Movie Review: “Pirates Of The Caribbean: Dead Men Tell No Tales” Is Dead In The Water

“The fifth, painfully unnecessary, installment of Disney’s 'based-on-a-theme-park-ride' yarn proves that you can’t step in the same ocean twice… or in this case, five times.”


 

Captain Jack Sparrow searches for the trident of Poseidon.

It all started so splendidly. Gore Verbinski’s original “Pirates of the Caribbean: The Curse of the Black Pearl” was an unexpected delight back in 2003, both to worldwide audiences and studio execs. It made over $650 million on a $140 million budget, putting behind bitter memories of pirate flops like Renny Harlin’s “Cutthroat Island.” “Curse” delivered all the requisite swashbuckling adventures, but its real appeal lay in Johnny Depp’s madcap, Keith-Richards-like pirate Jack Sparrow. Our heavily-mascara-d anti-hero with an ambiguous sexuality, a penchant for booze and the uncanny ability to continuously get away from certain death, thanks to his skills but mostly luck (read: Ex-Machina), said or did something surprising at every turn. Depp’s performance elevated a standard-albeit-entertaining yarn to “almost-classic” status. It certainly overshadowed the tepid romance between Orlando Bloom’s dull Will Turner and Keira Knightley’s one-note Elizabeth Swan.

But then came the sequels. “Dead Man’s Chest”’s plot was “Godzilla-in-a-wet-suit” bloated, while “At World’s End”’s almost-three-hour length induced seasickness. That didn’t seem to bother audiences, as budgets grew proportionally to box-office – even when Verbinski stepped off, focusing on cartoons (“Rango”) and cowboys (“The Lone Ranger”), and Rob Marshall, of “Chicago” fame, came on board. His slightly stripped-back “On Stranger Tides” was lukewarm, but big $$$ kept comin’ in.

Now, 14 years after Jack Sparrow first hiccuped drunkenly on silver screens, part five sails in, titled “Dead Men Tell No Tales” – and the intention’s clear: to bring back the spontaneity/magic of the original and keep the execs happy. With all the quality big-budget entertainment in theaters right now (“Guardians of the Galaxy, Vol. 2,” “Alien: Covenant”), I’ll be surprised (if not necessarily shocked) if the film delivers on the latter (dammit, folks seem to dig them ghostly bootleggers!). As for the former, Norewegian directorial duo Joachim Rønning and Espen Sandberg, known for their Oscar-nominated seafarer adventure “Kon-Tiki,” comes close but ultimately fails at rekindling the spark of Verbinski’s seminal flick.

They do have Javier Bardem’s evil Captain Salazar on their side. His heavily-CGI-d turn as the embittered pirate-hater, hell-bent on exacting revenge on Jack Sparrow after the young lad sunk his ship and turned him into a ghost ages ago, almost saves the film. Like its opening sequences – one involving a boy improbably surviving a deep-water dive, the other following Sparrow’s misguided robbery – the film is sorta entertaining but preposterous and unoriginal, trying oh-so-hard to replicate instead of innovating. Moments of true originality come rarely and hence stand out.

The plot in a nutshell: Abandoned after the aforementioned robbery by his crew, Sparrow gets joined by Will Turner’s son Henry (an instantly-forgettable Brenton Thwaites) and the determined Carina (Kaya Scodelario) on a quest to find Poseidon’s Trident. With Captain Barbossa (a returning, tired-looking Geoffrey Rush) helping Salazar hunt down Sparrow, as well as MacGuffins, such as a magical compass and a book with a glowing ruby on it, Sparrow runs into all the expected obstacles, resulting in (spoiler alert!) a massive ship battle and a tidy resolution, doors left wide open for another billion-dollar sequel.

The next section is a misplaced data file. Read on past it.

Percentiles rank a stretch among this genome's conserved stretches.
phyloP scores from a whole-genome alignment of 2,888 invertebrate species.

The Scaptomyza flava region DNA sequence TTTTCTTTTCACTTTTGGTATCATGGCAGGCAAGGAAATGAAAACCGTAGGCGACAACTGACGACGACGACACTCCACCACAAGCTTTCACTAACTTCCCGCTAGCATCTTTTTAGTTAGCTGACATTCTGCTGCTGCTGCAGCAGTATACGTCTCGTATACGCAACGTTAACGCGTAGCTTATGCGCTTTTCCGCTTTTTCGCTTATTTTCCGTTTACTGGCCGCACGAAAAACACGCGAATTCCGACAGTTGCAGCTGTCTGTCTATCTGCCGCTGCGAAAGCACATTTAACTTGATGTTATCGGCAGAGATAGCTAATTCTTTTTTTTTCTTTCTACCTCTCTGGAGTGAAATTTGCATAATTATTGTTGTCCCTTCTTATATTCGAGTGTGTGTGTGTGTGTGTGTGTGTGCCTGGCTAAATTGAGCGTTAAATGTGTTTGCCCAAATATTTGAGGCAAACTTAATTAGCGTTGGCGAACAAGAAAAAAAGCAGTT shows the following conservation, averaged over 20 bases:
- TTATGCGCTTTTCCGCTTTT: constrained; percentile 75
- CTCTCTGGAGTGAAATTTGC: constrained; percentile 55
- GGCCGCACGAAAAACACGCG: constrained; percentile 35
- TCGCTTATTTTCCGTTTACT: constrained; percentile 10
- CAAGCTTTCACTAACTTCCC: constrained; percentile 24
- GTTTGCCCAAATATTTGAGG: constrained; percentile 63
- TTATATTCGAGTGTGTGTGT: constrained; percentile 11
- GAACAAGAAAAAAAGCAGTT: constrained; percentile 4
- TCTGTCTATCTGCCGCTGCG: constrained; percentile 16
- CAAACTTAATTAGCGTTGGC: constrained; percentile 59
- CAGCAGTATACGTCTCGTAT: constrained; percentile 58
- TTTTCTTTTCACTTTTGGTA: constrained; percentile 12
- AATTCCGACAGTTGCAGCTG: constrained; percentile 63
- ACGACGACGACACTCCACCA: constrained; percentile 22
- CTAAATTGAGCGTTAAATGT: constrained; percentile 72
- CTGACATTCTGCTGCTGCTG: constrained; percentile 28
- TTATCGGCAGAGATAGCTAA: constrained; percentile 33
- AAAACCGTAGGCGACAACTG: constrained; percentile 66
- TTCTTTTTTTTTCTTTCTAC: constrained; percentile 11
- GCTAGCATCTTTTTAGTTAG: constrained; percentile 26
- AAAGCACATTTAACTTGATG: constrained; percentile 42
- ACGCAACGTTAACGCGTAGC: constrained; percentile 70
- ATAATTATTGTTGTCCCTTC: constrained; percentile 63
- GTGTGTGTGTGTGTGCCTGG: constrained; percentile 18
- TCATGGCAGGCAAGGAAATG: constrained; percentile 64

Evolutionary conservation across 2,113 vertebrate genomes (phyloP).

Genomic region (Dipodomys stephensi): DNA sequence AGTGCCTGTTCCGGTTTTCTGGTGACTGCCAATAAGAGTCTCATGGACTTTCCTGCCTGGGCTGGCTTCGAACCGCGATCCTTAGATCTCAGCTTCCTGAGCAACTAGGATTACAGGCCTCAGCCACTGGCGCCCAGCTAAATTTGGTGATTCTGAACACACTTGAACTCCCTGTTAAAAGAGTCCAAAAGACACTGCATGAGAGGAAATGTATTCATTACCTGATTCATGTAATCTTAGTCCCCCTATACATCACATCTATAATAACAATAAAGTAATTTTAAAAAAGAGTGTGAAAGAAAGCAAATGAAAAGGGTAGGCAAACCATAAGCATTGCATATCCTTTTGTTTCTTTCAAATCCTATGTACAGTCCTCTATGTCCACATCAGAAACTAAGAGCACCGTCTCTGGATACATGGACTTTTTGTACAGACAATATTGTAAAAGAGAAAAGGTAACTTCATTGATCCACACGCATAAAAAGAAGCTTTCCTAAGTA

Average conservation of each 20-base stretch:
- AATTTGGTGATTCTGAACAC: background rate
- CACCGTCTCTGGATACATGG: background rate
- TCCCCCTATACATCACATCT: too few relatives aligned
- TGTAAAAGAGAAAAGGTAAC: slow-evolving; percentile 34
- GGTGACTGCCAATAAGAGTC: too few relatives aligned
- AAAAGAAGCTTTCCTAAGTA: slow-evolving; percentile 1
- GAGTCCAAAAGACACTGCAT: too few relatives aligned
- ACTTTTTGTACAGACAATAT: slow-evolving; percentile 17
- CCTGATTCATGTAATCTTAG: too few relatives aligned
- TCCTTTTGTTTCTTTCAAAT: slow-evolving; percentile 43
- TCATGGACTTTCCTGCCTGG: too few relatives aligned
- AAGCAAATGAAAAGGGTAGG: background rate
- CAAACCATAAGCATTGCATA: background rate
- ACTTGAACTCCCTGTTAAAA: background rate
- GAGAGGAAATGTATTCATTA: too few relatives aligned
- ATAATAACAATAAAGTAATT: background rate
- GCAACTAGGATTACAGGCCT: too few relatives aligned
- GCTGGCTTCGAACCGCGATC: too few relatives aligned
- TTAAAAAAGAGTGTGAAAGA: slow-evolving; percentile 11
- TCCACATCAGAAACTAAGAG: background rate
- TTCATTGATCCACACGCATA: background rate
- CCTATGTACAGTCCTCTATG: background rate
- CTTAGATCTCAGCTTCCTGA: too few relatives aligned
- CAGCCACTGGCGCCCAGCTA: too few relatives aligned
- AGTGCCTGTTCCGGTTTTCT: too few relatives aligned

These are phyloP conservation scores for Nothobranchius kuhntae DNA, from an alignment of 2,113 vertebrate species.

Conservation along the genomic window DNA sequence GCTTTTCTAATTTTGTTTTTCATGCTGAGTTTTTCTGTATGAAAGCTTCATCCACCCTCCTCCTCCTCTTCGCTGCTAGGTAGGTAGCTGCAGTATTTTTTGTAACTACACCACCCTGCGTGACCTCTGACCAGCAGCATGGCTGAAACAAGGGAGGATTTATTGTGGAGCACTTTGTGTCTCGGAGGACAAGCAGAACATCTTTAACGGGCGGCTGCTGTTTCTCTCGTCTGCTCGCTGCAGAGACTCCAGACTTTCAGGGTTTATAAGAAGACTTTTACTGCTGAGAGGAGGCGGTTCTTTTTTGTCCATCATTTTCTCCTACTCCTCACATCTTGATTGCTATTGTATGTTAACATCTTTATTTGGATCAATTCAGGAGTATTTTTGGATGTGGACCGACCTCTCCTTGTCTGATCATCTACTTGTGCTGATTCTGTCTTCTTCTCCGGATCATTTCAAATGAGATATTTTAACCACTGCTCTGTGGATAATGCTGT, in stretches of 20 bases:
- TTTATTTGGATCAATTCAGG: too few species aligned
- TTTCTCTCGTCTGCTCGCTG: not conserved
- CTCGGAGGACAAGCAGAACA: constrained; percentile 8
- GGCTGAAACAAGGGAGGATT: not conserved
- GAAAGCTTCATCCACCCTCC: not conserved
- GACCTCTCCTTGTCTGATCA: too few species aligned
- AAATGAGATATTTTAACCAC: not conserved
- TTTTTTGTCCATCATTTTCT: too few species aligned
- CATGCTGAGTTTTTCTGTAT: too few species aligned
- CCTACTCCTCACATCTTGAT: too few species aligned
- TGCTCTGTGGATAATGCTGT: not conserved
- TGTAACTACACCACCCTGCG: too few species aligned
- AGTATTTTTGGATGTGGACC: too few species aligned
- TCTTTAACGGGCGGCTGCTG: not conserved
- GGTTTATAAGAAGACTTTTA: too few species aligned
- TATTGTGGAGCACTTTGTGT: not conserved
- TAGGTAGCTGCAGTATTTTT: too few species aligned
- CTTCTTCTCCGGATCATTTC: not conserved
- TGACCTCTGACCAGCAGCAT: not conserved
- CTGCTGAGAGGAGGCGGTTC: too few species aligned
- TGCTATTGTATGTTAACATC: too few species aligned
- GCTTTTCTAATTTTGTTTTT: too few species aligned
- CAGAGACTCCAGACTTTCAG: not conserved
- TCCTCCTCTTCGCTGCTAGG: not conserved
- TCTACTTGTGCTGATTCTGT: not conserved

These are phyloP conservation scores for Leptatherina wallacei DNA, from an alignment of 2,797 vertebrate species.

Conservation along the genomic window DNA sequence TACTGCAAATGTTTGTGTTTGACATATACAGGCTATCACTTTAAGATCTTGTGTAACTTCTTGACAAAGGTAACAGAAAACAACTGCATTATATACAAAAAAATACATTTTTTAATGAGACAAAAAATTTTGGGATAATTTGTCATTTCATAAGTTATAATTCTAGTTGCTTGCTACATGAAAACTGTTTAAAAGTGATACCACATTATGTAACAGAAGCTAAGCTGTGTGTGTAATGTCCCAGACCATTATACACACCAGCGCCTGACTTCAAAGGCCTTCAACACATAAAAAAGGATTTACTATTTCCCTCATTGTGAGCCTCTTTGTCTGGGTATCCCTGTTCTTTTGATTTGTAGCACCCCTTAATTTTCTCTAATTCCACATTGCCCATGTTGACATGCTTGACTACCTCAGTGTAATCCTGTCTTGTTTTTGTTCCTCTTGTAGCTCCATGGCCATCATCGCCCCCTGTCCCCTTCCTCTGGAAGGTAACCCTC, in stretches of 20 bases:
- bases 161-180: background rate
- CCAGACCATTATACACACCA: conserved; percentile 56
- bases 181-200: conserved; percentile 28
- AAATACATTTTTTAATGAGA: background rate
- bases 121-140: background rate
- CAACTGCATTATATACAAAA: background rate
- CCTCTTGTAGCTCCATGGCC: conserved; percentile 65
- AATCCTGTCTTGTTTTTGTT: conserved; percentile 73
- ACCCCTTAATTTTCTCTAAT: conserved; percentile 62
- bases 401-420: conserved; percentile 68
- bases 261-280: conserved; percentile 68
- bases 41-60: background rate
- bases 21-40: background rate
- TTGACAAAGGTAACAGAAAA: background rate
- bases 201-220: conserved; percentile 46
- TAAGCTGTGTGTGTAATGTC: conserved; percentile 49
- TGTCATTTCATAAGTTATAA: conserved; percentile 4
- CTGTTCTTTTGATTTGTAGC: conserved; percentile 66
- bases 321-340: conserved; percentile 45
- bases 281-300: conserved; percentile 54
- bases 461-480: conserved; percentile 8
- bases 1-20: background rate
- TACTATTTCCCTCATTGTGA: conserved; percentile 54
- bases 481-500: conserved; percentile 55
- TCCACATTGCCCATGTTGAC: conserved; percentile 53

I may make it seem dire, but I’m just tired of Hollywood milking cash cows. It’s not all bad. Scodelario, replacing Knightley, brings a dash of “feminine power” to her role, but it gets eclipsed by all the cleavage-gazing and sexual innuendo. There are some genuinely chuckle-inducing scenes, like when Sparrow, strapped to a sliding guillotine, spins in place over and over. Salazar’s gawping, snarling ship is an inspired creation. There are zombie sharks, if that’s your thing. Depp’s nonchalant way of reacting to certain death, as if he knows he will surely avoid it, is charming – though, almost 15 hours of Sparrow’s shtick does get a tad tiring. The intention to revisit the ad-libbing feel of the original is palpable. Oh, and we do get to see a “digi-young” Depp, which is always fun.

That said, let’s face it, the plot is rubbish. There is a surprisingly high count of quite gruesome, undeserved deaths-by-sword. Secondary characters are reduced to either stereotypes or forgettable plot devices. The script could have used another polish or two: “The memory of my father will not be befouled by the tongue of a pirate!” – come on, Jeff Nathanson, you wrote “Catch Me If You Can” (okay, you also wrote “Speed 2: Cruise Control”). The fifth, painfully unnecessary, installment of Disney’s “based-on-a-theme-park-ride” yarn proves that you can’t step in the same ocean twice… or in this case, five times.

In theaters Friday, May 26th


 

Alex graduated from Emerson College in Boston with a BA in Film & Media Arts and studied journalism at the Northwestern University in Chicago. While there, he got acquainted with the late Roger Ebert, who supported and inspired Alex in his career as a screenwriter and film critic. Alex has produced, written and directed a short zombie film, “Parched,” which is being distributed internationally and he is developing a series for a TV network, and is in pre-production on a major motion picture.

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